For years, the benefits of metal detectors have been met with pushback.
While some say it adds a sense of security, critics argue they are a nuisance, cause long lines, and create a prison-like atmosphere.
The city is now experimenting with what security experts call a less-invasive option, running a pilot program using Evolv technology at venues across New York.
Anil Chiktara founded Evolv in 2013, after violence hit close to home twice.
His college roommate was killed in the World Trade Center on 9/11.
Twelve years later, he and his three kids were at the finish line of the Boston Marathon, cheering on his wife.
They had just gotten home when the two bombs went off.
“There’s been a lot of investment in technology on aviation security and airport security, but not nearly enough on all those other places where we are,” Chitkara said.
Evolv sensors look like a metal detector you walk through at the airport, but you don’t have to stop, unpack or undress.
The sensors use artificial intelligence algorithms to indenting items passing through.
“Are those items innocuous? Are they personal items like a cellphone? Or are those items potentially threats like a gun or a knife or an explosive device,” Chiktara said.
Sources confirmed the technology is being used at Lincoln Center, CitiField, The Met, MOMA, The Museum of Natural History, Hudson Yards, and New York Presbyterian Hospital, among other venues.
In February, Mayor Eric Adams alluded to this pilot program, saying “I’m going to be rolling out in a few days a device that we’re testing that allows us in a humane way, to identity guns and weapons.”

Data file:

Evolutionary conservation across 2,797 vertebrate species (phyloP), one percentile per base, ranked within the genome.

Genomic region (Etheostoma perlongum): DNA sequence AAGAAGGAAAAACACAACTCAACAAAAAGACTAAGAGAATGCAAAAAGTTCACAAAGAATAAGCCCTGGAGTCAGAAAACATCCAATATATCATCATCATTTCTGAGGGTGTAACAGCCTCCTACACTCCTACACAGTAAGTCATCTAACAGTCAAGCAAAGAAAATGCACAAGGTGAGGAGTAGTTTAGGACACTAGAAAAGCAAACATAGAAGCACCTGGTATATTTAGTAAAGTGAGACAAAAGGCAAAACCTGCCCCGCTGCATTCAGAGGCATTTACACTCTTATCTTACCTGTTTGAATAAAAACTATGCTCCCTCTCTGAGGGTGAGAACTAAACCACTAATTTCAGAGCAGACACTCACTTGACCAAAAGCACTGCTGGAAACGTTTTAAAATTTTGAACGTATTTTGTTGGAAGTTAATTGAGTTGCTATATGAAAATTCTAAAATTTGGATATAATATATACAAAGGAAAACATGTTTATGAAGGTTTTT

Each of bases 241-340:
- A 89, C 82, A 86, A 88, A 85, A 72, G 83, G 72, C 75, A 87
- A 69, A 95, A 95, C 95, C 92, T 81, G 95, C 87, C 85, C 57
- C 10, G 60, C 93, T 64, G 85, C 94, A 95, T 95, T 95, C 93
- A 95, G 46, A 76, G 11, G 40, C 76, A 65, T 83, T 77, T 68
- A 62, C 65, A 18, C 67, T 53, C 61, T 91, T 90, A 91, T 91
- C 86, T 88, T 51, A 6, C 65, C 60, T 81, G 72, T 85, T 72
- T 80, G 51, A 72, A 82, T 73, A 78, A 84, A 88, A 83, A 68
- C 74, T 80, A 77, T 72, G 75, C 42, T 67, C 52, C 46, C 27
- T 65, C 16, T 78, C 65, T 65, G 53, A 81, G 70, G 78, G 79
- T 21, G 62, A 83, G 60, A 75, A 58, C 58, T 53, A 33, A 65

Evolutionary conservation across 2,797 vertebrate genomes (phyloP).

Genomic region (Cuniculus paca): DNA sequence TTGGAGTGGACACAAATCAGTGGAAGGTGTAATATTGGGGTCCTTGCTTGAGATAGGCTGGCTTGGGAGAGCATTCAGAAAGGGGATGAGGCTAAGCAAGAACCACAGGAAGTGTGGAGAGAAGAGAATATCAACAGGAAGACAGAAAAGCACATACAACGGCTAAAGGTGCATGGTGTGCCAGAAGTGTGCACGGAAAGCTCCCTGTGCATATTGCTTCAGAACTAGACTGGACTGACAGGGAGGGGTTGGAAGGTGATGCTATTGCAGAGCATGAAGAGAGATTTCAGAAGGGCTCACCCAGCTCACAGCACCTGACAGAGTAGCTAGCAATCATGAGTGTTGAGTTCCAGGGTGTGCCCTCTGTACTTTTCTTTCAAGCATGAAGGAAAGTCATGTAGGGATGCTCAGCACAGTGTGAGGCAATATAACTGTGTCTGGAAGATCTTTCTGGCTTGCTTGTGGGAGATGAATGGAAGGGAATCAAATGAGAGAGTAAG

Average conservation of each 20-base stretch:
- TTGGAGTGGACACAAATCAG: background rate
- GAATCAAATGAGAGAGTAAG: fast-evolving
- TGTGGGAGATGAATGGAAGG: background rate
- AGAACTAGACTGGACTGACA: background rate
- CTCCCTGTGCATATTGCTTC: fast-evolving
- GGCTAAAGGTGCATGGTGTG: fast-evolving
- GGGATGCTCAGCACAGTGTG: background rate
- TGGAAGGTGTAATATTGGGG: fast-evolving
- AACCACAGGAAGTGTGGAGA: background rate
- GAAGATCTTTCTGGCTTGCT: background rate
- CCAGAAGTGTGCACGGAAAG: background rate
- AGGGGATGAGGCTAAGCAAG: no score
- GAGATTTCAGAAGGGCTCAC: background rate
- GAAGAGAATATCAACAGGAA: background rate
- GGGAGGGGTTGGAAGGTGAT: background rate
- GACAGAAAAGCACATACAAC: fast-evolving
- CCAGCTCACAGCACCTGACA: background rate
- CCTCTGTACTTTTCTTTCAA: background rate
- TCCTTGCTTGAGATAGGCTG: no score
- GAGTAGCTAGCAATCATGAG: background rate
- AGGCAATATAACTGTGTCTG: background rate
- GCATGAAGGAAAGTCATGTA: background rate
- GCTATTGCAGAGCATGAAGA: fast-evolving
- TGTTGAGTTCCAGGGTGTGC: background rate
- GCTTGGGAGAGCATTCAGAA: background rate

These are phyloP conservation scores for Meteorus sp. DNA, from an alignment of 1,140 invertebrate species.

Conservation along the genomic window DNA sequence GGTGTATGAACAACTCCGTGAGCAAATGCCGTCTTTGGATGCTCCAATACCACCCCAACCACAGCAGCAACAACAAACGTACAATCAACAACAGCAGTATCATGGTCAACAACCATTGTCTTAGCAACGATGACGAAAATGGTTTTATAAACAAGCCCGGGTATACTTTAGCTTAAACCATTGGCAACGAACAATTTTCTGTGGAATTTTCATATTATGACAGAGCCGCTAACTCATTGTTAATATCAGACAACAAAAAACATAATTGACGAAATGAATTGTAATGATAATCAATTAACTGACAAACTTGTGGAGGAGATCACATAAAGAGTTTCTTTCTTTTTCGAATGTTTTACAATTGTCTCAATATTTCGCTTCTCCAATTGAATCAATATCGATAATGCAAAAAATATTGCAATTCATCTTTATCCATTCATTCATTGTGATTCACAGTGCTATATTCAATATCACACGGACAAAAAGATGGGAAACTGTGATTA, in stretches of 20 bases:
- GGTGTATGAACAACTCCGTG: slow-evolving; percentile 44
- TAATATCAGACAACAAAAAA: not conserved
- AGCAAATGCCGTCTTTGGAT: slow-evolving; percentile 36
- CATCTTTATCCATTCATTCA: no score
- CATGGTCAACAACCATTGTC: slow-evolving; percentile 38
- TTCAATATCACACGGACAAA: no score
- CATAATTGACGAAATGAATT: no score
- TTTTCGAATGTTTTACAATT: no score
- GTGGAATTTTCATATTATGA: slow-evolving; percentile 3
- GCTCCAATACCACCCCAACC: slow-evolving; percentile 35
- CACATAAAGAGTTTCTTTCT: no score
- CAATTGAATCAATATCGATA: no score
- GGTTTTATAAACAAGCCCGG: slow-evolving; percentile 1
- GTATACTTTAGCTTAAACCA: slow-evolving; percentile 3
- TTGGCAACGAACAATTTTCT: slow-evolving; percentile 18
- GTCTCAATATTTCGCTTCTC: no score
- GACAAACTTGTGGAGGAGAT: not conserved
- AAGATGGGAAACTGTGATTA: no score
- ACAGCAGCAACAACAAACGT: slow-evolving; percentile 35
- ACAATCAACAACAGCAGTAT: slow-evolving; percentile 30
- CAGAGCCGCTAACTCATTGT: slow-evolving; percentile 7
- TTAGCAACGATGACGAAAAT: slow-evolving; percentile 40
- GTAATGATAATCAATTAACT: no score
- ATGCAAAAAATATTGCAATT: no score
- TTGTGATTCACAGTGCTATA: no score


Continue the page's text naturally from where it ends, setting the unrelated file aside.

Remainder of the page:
Jacobi Hospital in the Bronx says it’s also a part of the pilot program, with sensors in its ER.
Officials hope it will prevent situations like the one that played out in the Jacobi Hospital ER in January, when a man walked into the waiting room, signed in, then pulled out a gun and shot a patient in the arm.
Right now, the technology is not being used in New York City schools.
More than 3,300 weapons have been recovered in city schools so far this school year.
In February, Schools Chancellor David Banks was asked about using metal detectors in schools.
He called them dehumanizing, saying, “When you start talking about social, emotional learning and connection, but yet you go through a process just to go to school that feels like you’re going to Rikers Island, it’s not a good one.”
Anil Chitkara, Evolv’s founder, says his technology removes that concern.
“It allows kids to walk right through, not have to stop, not have to take everything out, not have to empty their pockets, and not have to feel like they’re going into a prison,” Chitkara said.
In a statement, the New York Civil Liberties Union said, “The clear message this sends to students of New York is that they are viewed as criminals first and students second, and we know that it’s almost unheard of for white or wealthy students to be subject to this kind of surveillance. The public is owed far more information about this program and its capabilities - particularly whether it contains facial recognition or biometric scanning capability.”
In 2021, Evolv said it screened 11 million people in the city.
Sources say when the pilot is over, they will do an analysis and decided if and where else the technology could possibly be used.